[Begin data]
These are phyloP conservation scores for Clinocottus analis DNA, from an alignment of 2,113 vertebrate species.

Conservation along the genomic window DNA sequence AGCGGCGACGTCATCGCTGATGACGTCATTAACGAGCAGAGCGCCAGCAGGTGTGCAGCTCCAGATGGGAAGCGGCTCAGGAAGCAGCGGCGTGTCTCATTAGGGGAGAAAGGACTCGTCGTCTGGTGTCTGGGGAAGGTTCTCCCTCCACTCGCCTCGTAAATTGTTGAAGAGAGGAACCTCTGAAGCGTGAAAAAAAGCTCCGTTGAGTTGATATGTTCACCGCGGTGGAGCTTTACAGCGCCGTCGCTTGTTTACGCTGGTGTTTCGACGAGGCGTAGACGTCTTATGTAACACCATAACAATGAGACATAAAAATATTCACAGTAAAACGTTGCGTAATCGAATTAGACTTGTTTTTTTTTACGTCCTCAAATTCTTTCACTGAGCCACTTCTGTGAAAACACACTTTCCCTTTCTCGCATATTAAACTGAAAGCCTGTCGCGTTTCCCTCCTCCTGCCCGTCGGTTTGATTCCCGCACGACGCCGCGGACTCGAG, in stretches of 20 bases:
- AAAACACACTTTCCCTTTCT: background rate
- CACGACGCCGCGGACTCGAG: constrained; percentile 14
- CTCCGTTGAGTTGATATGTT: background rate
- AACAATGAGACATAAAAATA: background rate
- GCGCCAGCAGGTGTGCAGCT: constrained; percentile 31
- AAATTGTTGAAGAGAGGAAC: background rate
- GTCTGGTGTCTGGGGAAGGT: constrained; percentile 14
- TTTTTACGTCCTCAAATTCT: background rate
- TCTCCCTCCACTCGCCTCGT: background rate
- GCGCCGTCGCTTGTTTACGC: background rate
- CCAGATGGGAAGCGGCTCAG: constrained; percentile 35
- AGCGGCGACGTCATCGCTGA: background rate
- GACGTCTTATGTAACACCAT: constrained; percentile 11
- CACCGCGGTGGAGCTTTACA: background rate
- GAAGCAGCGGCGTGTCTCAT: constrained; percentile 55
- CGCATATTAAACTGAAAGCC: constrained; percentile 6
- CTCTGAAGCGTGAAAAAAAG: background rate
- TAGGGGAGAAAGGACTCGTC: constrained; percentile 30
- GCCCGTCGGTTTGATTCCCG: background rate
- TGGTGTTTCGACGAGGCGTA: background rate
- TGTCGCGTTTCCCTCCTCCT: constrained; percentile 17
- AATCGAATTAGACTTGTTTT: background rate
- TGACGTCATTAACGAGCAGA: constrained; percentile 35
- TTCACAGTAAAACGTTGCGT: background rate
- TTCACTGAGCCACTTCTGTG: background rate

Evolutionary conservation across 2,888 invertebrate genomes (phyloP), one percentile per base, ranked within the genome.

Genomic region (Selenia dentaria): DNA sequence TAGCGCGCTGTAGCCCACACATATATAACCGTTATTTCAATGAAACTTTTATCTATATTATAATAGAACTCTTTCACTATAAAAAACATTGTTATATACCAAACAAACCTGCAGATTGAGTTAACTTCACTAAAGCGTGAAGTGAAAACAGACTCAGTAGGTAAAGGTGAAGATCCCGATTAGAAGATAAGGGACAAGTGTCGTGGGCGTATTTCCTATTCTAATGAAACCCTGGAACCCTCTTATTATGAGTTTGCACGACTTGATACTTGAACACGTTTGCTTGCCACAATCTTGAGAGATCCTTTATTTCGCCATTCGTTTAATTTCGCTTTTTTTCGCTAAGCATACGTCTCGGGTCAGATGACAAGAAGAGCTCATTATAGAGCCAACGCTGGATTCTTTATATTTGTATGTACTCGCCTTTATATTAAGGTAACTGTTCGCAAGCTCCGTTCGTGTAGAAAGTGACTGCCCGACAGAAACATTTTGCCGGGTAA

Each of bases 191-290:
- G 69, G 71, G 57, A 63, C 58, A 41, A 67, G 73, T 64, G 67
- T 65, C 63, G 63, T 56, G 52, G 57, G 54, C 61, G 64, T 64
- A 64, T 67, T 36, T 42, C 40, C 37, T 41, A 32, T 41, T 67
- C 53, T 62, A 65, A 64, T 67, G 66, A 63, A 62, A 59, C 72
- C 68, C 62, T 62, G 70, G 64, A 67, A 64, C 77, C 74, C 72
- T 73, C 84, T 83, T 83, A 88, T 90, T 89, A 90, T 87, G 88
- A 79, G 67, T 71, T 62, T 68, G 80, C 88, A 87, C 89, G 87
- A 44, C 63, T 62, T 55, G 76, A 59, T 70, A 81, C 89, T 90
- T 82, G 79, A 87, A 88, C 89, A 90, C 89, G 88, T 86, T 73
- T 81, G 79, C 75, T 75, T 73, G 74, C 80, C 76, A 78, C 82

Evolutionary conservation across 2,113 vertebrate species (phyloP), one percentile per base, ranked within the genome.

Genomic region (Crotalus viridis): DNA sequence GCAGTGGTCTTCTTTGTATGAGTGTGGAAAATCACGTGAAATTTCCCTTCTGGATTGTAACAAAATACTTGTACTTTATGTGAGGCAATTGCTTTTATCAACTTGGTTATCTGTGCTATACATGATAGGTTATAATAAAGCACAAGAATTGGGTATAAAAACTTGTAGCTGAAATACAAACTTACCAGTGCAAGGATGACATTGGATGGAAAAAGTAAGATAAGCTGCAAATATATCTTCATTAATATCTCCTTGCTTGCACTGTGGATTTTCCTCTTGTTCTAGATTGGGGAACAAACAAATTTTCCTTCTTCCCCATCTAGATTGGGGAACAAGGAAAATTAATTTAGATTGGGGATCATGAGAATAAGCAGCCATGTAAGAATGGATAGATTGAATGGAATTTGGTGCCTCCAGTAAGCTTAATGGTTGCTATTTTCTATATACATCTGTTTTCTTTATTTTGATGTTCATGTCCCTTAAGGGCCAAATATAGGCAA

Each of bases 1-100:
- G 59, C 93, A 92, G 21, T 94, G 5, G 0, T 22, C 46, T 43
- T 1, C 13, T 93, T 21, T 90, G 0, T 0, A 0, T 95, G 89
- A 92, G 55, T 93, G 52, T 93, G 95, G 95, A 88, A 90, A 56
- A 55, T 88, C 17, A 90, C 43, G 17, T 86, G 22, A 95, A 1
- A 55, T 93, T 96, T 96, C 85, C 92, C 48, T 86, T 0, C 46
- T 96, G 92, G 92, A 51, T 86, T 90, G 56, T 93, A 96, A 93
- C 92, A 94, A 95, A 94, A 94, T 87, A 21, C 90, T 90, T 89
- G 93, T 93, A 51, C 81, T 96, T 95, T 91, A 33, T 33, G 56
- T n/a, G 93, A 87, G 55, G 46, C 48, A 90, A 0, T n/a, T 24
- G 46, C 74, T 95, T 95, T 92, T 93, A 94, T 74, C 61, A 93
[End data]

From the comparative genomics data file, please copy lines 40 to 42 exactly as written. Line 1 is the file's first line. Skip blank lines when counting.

- T 81, G 79, C 75, T 75, T 73, G 74, C 80, C 76, A 78, C 82

Evolutionary conservation across 2,113 vertebrate species (phyloP), one percentile per base, ranked within the genome.

Genomic region (Crotalus viridis): DNA sequence GCAGTGGTCTTCTTTGTATGAGTGTGGAAAATCACGTGAAATTTCCCTTCTGGATTGTAACAAAATACTTGTACTTTATGTGAGGCAATTGCTTTTATCAACTTGGTTATCTGTGCTATACATGATAGGTTATAATAAAGCACAAGAATTGGGTATAAAAACTTGTAGCTGAAATACAAACTTACCAGTGCAAGGATGACATTGGATGGAAAAAGTAAGATAAGCTGCAAATATATCTTCATTAATATCTCCTTGCTTGCACTGTGGATTTTCCTCTTGTTCTAGATTGGGGAACAAACAAATTTTCCTTCTTCCCCATCTAGATTGGGGAACAAGGAAAATTAATTTAGATTGGGGATCATGAGAATAAGCAGCCATGTAAGAATGGATAGATTGAATGGAATTTGGTGCCTCCAGTAAGCTTAATGGTTGCTATTTTCTATATACATCTGTTTTCTTTATTTTGATGTTCATGTCCCTTAAGGGCCAAATATAGGCAA